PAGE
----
Dingell pledges climate action, but faces a big hurdle: the Senate

Climate strike at the Michigan Capitol, Sept. 20, 2019 | Laina G. Stebbins

WASHINGTON — U.S. Rep. Debbie Dingell (D-Dearborn) will soon roll out ambitious legislation to require the United States to achieve a 100% clean energy economy by 2050, she said Thursday. 

The Michigander is one of several Democratic lawmakers spearheading the bill, which has been in the works for months. The legislation is expected to require economy-wide net-zero greenhouse gas emissions; it will also direct federal agencies to draft plans to clamp down on emissions that contribute to climate change. 

Debbie Dingell at a housing hearing in Detroit | Ken Coleman

“We have a crisis,” Dingell said Thursday at an event held by the Center for American Progress, a liberal Washington, D.C.-based think tank. 

She pointed to hurricanes and wildfires that have devastated other parts of the country. “Michigan may be safe from that dramatic kind of weather, but we keep having a once-every-100-year storm every year. So people know that we have to do something.” 

The bill will be formally released in the coming weeks, Dingell said, noting that there are now 117 co-sponsors and that its supporters are working to boost that number to 150. 

The proposal’s targets are less ambitious than the Green New Deal, a proposal championed by U.S. Rep. Alexandria Ocasio-Cortez (D-N.Y.) and U.S. Sen. Bernie Sanders (I-Vt.) that aims to transition the United States to 100% renewable energy by 2030. Dingell isn’t among the House Democrats who have signed onto that proposal. 

Hundreds rally for Green New Deal outside Detroit Dem debate

Major bills to tackle climate change may clear the Democratic-controlled U.S. House this Congress, but they face much tougher prospects in the GOP-controlled U.S. Senate. 

“It’s great that we have Democratic votes in the House, but here’s the reality: We’ve got to get it through a Republican Senate,” Dingell said. 

Still, she added, “I would like to get this done yet this year.” 

She also acknowledged that such efforts face likely opposition from the Trump administration. Dingell noted that President Donald Trump this month formally notified the United Nations that it intends to remove the United States from the Paris climate accord. 

U.S. House passes climate bill in a rebuke to Trump

And she said that while she “didn’t think there could be any worse EPA administrator” than the embattled ex-U.S. EPA boss Scott Pruitt, “now we’re going to pull back even more from scientific facts.” The New York Times recently reported that the EPA is planning to scale back the scientific research the agency can use to craft public health regulations.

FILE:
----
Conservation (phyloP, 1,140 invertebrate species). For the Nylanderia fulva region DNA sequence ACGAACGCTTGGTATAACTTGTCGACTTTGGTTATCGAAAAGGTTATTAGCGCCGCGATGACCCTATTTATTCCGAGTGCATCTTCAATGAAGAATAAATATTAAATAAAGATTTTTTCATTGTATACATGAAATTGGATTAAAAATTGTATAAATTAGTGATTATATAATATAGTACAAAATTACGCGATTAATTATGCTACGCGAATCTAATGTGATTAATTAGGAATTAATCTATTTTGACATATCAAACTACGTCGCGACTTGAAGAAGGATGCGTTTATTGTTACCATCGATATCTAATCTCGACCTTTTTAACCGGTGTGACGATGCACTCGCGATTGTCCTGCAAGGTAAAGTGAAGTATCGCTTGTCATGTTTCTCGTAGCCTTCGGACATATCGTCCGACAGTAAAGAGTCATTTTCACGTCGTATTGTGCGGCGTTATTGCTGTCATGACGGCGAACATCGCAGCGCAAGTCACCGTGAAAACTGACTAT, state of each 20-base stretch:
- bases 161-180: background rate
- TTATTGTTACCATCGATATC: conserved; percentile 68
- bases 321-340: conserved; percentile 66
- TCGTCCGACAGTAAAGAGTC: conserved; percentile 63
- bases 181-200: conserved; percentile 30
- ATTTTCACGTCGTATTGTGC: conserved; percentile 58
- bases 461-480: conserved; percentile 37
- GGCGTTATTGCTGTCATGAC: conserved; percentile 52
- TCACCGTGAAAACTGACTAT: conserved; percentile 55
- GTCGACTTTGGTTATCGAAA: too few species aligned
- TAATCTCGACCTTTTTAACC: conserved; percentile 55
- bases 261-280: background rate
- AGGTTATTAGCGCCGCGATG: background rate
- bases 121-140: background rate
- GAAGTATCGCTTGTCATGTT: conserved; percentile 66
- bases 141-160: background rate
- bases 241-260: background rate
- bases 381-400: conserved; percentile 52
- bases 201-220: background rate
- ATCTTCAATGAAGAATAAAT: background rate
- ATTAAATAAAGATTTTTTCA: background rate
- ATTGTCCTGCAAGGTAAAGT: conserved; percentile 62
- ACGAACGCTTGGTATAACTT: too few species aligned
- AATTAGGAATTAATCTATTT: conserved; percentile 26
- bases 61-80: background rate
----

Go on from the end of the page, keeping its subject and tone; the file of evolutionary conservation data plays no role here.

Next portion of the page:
The Michigan lawmaker stressed the importance of building a broad coalition — including business, labor and other groups — in order to pass sweeping climate change legislation. 

“It isn’t enough to have just one House. We’ve got to bring everybody to the table,” she said. 

The House last passed a major cap-and-trade climate bill in 2009 during the former President Obama administration, but that effort collapsed in the Senate, which was then under Democratic control. Republicans took control of the House in 2011, which they held until Democrats assumed power in January. 

Stabenow talks climate crisis impacts on Great Lakes after releasing new report

“There was a 10-year lag where nothing was happening,” U.S. Rep. Paul Tonko (D-N.Y.) said at the Center for American Progress event Thursday. “The only hearings we had were to critique President Obama’s approach to the issue, rather than being progressive and proactive in providing for a congressional response.” 

Now, he said, Democrats need to “start the engine, rev it up.” Tonko is also co-sponsoring the renewable energy bill. 

U.S. Rep. Joe Neguse (D-Colo.), who serves on a House select committee on climate change, said he isn’t ruling out legislative action on climate change in the Senate. 

Kildee warns climate change harms Great Lakes, experts urge ‘Apollo-type’ investment to stop climate disaster

“We should not assume that our friends in the upper chamber are impervious to public opinion,” Neguse said. “I think the public opinion has shifted so dramatically on this issue — I have Republicans and unaffiliated voters in my district who care deeply about protecting public lands and having clean air and clean water to ultimately ensuring that the next generation inherits a better planet than perhaps the one we did.” 

Dingell said that “the three of us here are going to get this bill through Congress,” referring to herself, Tonko and Neguse. “We might have a lot of bruises … but we’re going to get it done.”